Lester adds no-hitter to unbelievable tale

The conga line to congratulate Jon Lester on his no-hitter had formed, and one of his Boston Red Sox teammates, caught up in the moment and oblivious to the long-range microphone on the TV broadcast, said what everyone else was thinking.

"Un-(bleeping)-believable," the teammate said. "Unbelievable."

As much as that summed up the night on which Lester turned the Kansas City Royals' bats to swizzle sticks in a 7-0 victory, it applies more appropriately to the past year of his life, where the no-hitter stands out as merely his third-greatest accomplishment.

Which is rather remarkable, because the 24-year-old Lester was great Monday night, his final pitch dashing across the plate at 96 mph, the hardest he threw all evening, Alberto Callaspo nothing more than the patsy to swing and miss. It set off a celebration reminiscent of last October, when the left-handed Lester started Game 4 of the World Series and locked down the Colorado Rockies for five shutout innings, earning the championship-clinching win in his first postseason start.

And still, not even that registers as Lester's coup de grace. He beat cancer last year. Non-Hodgkin's lymphoma, diagnosed in late 2006 because of a sore back that he thought stemmed from a car crash. Lester fought it into remission and worked himself back into baseball shape. On this day last year, he pitched at Triple-A Pawtucket and threw 3 2/3 scoreless innings. In July, he returned to Boston. By the end of October, he was getting fitted for a World Series ring.

His story is one of perseverance and triumph and everything else that deserves a sappy soundtrack. Most of all, it's of strength, of Lester building up enough stamina to throw 130 pitches, as many as any starter has thrown since the 2006 season, and saving his best for last.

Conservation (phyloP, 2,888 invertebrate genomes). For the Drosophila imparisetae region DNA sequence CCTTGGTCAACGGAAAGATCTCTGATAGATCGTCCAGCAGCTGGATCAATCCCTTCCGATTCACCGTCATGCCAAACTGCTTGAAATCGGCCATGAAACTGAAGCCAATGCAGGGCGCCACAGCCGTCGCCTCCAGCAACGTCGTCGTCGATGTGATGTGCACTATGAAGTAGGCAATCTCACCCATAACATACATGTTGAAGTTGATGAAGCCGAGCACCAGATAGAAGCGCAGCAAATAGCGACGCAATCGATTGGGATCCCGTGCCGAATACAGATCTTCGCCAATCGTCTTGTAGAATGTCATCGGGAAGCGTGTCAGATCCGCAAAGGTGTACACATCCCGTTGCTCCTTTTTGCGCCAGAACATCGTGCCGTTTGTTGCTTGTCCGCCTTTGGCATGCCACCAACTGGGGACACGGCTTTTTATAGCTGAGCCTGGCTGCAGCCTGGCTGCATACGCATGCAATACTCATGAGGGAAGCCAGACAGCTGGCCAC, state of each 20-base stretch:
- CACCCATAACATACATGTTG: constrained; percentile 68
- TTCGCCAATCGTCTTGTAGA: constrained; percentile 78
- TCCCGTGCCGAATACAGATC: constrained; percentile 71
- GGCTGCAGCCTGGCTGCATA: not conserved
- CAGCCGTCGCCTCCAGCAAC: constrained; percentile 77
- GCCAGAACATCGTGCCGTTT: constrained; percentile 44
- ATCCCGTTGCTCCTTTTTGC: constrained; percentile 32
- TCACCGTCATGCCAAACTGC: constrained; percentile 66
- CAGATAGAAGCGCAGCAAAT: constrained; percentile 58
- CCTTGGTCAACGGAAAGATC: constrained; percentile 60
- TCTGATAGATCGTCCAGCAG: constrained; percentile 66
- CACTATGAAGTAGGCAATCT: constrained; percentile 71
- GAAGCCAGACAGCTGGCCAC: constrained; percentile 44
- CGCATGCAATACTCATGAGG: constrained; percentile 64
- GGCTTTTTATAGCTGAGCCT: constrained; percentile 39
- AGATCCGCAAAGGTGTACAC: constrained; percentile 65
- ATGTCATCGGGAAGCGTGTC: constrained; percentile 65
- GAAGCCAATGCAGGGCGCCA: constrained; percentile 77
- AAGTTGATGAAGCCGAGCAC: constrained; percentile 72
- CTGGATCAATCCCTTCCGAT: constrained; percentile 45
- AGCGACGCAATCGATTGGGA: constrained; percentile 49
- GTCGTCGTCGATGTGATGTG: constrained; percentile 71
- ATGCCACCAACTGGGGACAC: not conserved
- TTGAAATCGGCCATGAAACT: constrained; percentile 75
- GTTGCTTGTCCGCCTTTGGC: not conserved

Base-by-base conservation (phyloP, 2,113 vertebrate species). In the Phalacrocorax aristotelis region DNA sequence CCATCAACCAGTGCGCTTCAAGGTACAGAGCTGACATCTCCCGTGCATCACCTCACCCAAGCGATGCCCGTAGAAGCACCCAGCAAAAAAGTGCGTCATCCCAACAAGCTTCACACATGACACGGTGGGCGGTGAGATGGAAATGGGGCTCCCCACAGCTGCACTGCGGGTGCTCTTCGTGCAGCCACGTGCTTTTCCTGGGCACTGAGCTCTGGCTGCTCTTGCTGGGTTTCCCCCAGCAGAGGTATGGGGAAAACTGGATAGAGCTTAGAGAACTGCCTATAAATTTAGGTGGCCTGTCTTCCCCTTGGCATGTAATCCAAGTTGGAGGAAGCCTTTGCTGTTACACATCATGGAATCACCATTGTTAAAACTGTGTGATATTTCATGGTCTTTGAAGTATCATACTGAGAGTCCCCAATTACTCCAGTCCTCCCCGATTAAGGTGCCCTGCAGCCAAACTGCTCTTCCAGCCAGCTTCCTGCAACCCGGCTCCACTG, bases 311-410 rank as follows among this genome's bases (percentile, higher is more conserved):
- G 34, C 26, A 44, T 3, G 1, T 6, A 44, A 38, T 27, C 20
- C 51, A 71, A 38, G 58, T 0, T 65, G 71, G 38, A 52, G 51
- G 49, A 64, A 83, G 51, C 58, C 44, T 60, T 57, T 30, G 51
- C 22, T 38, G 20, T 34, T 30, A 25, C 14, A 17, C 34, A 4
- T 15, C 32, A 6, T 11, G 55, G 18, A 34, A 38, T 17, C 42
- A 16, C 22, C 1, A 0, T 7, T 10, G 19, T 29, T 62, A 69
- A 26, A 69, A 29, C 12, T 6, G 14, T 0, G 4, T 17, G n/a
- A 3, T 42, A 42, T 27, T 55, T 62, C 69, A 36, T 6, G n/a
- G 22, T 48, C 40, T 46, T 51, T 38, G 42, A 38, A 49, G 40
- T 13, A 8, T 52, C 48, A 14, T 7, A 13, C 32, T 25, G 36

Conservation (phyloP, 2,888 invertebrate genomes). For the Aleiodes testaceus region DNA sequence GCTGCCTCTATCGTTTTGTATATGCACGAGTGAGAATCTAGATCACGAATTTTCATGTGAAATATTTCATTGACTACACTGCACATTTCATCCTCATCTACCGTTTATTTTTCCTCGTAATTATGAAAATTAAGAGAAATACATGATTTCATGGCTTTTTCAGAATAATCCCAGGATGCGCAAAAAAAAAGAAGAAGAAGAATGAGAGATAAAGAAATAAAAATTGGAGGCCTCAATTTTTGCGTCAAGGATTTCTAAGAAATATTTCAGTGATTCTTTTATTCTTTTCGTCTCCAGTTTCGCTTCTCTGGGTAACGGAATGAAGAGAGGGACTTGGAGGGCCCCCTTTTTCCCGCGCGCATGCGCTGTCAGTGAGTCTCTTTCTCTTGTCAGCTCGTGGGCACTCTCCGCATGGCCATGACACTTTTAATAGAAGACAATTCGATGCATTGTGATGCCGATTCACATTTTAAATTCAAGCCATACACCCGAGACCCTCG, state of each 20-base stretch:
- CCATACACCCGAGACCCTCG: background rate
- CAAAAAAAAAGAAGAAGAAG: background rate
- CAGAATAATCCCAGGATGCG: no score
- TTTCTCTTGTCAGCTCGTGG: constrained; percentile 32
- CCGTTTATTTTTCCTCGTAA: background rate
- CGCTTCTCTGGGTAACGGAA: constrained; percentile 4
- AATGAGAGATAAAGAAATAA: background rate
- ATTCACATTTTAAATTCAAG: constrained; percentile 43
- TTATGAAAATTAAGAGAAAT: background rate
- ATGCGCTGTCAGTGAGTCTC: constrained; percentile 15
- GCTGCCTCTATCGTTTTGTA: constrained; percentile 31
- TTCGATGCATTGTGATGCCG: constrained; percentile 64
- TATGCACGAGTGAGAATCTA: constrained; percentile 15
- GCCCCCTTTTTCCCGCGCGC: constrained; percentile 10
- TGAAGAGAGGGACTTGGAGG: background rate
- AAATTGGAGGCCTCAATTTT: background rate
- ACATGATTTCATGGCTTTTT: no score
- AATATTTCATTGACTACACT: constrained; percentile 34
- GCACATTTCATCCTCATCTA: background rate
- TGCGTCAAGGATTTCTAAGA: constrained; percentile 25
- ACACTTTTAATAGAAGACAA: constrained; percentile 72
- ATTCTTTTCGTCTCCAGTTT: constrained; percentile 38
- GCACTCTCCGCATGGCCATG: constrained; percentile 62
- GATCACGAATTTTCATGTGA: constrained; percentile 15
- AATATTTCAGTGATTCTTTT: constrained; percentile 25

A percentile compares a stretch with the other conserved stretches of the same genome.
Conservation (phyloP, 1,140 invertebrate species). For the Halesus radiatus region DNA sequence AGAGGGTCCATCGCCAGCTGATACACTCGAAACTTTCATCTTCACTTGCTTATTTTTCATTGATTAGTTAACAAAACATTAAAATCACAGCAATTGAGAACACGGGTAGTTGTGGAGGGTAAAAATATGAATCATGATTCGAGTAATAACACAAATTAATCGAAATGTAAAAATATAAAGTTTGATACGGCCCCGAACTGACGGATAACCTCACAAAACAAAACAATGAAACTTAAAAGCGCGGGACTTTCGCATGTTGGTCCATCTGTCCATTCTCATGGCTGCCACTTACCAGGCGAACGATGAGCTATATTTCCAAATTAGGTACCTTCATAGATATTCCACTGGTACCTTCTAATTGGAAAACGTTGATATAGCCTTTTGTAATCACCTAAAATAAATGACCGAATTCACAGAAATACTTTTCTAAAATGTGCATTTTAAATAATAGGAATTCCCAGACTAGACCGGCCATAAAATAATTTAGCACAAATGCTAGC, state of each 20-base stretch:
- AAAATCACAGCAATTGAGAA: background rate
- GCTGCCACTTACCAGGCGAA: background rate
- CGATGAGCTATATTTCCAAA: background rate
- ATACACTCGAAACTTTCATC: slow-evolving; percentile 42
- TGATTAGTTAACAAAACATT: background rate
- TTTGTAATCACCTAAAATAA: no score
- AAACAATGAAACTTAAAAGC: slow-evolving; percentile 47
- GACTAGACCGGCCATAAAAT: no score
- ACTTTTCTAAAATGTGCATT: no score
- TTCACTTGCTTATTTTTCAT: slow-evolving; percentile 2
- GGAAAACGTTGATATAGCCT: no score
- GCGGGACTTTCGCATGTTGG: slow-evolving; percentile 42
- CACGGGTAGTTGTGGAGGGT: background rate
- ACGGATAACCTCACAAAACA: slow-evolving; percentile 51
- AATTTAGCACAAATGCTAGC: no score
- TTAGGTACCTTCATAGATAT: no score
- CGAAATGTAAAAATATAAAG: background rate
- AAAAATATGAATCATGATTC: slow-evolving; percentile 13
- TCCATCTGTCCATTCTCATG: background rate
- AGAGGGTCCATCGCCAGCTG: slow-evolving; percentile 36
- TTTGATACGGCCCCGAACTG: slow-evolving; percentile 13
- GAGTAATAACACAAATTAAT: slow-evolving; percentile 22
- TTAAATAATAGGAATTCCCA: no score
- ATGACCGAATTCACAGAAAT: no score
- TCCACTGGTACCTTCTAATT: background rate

There were some dandy ones in between, his fastball zipping and his breaking ball dipping. Lester mixed in a few cut fastballs that bore in on right-handed hitters and slithered away from lefties, and the Royals, the American League's most flaccid lineup, struck out nine times and mustered barely a hard-hit ball.

Oh, Jose Guillen, the AL's reigning player of the week, looped a line drive into center field that Jacoby Ellsbury dove to snag. And there was a semi-hard-hit ball to first baseman Kevin Youkilis. Otherwise, the Royals' biggest threat came from two walks, and with how Lester threw, those runners weren't going anywhere.

"To watch him do that beyond tonight was beyond words," Red Sox manager Terry Francona said.

Enough that Lester couldn't quite put into perspective the breadth of his evening. He said the boilerplate no-hitter response: that he didn't think about it until this ninth, and that it was one of the best moments of his life, and that he had never heard Fenway Park so loud when he was pitching.

"I threw a couple in high school," Lester said following the game at a news conference, "but (this) is a little different."

Just a little, yeah. After Lester got lost in hugs from each his teammates, catcher Jason Varitek handed him the ball from the final out, which is like being knighted, with Varitek having caught four no-no's. And then came Francona, who held his face like he was the proudest dad in the world. And finally Fenway, in its elderly glory, saw its denizens stand and serenade their hero for the night.

It was the 18th no-hitter in Red Sox history, and while that sounds like a lot, remember: Curt Schilling has thrown more than 3,000 innings without a no-hitter, and Josh Beckett has won a World Series MVP and not thrown a no-hitter, and Daisuke Matsuzaka was the most dominant pitcher Japan has seen in generations and never threw a no-hitter.

The last person to do so was Lester's teammate, Clay Buchholz, who spun one in his second major league start last September. As special as that was, and as good a harbinger for the Red Sox, Lester's might mean more not because of the accomplishment itself but the road traveled to achieve it.

There were signs. On April 29, Lester threw eight one-hit innings against Toronto, Lyle Overbay's single the lone blemish. And yet the difference between one hit and no hits is a greater divide than it seems. Just ask any pitcher who walks to the mound and knows a bloop, a broken bat, a high chopper – anything – stands between immortality and just another good outing.

Lester earned all of his outs, the toughest ones especially, and it was almost as though he knew when he would throw his last pitch. Lester licked his lips, took a deep breath, reared back and slung the ball, Goliath, on this night, getting one up on David.


Yep. And that made it all the better.